All About Baby-Led Weaning

September 10, 2015

You give your baby pieces of soft, “graspable” food and allow her to eat at her own pace and in her own way. 

A big change is the growing trend of skipping spoon-fed purees altogether and letting baby feed herself. The approach is called Baby-Led Weaning (BLW) and it’s started at six months, when babies typically have the motor skills to grab food and bring it to their mouths. How it works: You give your baby pieces of soft, “graspable” food (typically table foods your family is already having at mealtime, like wedges of peeled sweet potato, well-cooked carrot, steamed broccoli floret, or very ripe fruit) and allow her to eat at her own pace and in her own way.

Fans of baby-led weaning say that since babies are exposed to more textures early on and start eating regular table food sooner than babies fed only purees, they may be more accepting of different kinds of foods and grow into less picky eaters. Advocates also say that since babies are in control of how much they eat (instead of having a grown-up put spoonfuls of food into their mouths), they may become better at regulating how much they eat—a skill that could help with weight control throughout life.

Some of the downsides of baby-led weaning: It’s messy, no way around it. Your baby is learning how to chew food first–instead of learning how to swallow purees –so a lot of food will come back right out of his mouth (or drop out of his hands). With baby-led weaning, babies may gag a bit while eating too, which is scary for parents but a built-in safety mechanism and a part of learning how to chew and swallow. Also, in addition to choking concerns in general, baby-led weaning may not be right for all babies, like those with motor delays. Babies born prematurely may not be ready for self-feeding at six months either. It’s smart to talk to your pediatrician about whether baby-led weaning could work for you and your child.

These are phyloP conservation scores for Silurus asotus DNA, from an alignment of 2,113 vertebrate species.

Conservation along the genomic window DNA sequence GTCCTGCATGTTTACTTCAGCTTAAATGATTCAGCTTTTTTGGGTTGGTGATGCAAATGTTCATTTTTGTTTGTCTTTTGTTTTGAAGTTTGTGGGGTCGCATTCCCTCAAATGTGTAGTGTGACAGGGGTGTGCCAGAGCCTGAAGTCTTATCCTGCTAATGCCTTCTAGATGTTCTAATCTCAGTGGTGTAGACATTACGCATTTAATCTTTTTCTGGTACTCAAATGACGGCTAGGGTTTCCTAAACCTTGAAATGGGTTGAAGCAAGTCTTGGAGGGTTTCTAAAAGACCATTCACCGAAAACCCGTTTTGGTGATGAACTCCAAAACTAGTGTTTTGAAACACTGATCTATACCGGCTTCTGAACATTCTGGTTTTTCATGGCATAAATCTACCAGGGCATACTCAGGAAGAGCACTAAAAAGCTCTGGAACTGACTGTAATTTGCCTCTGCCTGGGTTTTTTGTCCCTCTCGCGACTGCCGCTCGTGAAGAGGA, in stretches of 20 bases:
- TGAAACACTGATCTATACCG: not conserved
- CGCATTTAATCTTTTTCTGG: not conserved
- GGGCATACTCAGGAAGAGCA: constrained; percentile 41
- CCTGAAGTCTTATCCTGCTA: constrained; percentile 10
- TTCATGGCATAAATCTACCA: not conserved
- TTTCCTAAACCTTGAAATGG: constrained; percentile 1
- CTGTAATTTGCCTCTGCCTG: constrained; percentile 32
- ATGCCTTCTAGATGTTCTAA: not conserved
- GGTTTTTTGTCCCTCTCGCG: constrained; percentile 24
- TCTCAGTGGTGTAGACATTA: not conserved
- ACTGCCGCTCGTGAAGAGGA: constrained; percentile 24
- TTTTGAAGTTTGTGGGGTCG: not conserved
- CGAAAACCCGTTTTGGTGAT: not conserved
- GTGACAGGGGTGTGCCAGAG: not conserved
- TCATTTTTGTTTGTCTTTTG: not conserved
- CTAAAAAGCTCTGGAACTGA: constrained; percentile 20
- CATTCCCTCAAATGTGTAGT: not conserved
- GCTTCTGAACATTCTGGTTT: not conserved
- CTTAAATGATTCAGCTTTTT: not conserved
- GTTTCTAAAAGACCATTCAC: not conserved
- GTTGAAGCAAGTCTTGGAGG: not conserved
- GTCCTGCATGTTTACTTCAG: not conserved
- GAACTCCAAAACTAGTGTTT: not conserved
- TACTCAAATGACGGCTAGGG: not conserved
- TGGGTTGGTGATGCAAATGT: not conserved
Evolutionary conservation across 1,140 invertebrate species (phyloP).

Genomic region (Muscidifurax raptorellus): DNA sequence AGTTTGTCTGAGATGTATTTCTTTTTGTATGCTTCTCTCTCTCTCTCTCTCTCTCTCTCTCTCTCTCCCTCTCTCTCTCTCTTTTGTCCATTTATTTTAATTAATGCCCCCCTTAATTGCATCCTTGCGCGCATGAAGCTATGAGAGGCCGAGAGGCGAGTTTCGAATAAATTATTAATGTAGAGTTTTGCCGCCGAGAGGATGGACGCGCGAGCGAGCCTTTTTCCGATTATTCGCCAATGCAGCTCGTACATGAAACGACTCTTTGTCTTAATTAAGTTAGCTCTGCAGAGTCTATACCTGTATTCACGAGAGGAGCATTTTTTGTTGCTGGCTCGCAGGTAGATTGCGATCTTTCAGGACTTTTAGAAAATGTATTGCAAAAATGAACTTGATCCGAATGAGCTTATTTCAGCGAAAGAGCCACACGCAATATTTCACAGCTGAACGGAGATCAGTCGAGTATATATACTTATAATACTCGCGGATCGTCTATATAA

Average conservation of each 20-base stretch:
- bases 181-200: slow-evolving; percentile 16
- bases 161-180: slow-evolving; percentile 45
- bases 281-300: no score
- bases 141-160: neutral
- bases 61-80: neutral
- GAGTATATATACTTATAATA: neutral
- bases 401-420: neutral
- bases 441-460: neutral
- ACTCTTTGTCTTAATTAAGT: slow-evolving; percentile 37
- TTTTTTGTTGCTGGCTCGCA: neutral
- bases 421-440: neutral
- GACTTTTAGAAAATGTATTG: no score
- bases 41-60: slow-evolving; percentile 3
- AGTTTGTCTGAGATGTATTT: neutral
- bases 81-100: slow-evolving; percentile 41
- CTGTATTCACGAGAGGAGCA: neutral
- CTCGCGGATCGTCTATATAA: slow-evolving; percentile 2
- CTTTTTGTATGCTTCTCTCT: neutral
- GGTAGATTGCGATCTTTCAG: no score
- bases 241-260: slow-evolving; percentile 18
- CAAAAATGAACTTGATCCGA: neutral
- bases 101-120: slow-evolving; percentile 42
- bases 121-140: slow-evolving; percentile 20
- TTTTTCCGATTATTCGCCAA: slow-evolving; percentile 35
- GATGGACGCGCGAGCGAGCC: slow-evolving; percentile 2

So what about foods like yogurt that babies can’t exactly grab and hold? You can still incorporate them into baby-led weaning. Here’s how:

  • Put a dollop of yogurt on your baby’s high chair tray. (Pediatricians approve yogurt for babies 6 months and up.) Let him eat it with his hands or a soft spoon, or give him other foods like banana for dipping.
  • Load a soft spoon with yogurt and let baby feed himself.
  • Spread yogurt on pieces of fruit or toast for self-feeding.

Also, keep in mind that you can do a combination of traditional feeding and baby-led weaning by offering both purees and pieces of soft food when you start solids. What’s most important is that you (and your baby!) feel comfortable with whatever approach you decide to take.

Disclaimer: The views and opinions expressed in this post are solely those of the author and do not necessarily reflect the opinions and views of Stonyfield. The content provided, and in any linked materials, are not intended and should not be construed as medical advice. If you have any questions about health or nutrition, we always think it’s best to consult with your doctor or healthcare practitioner.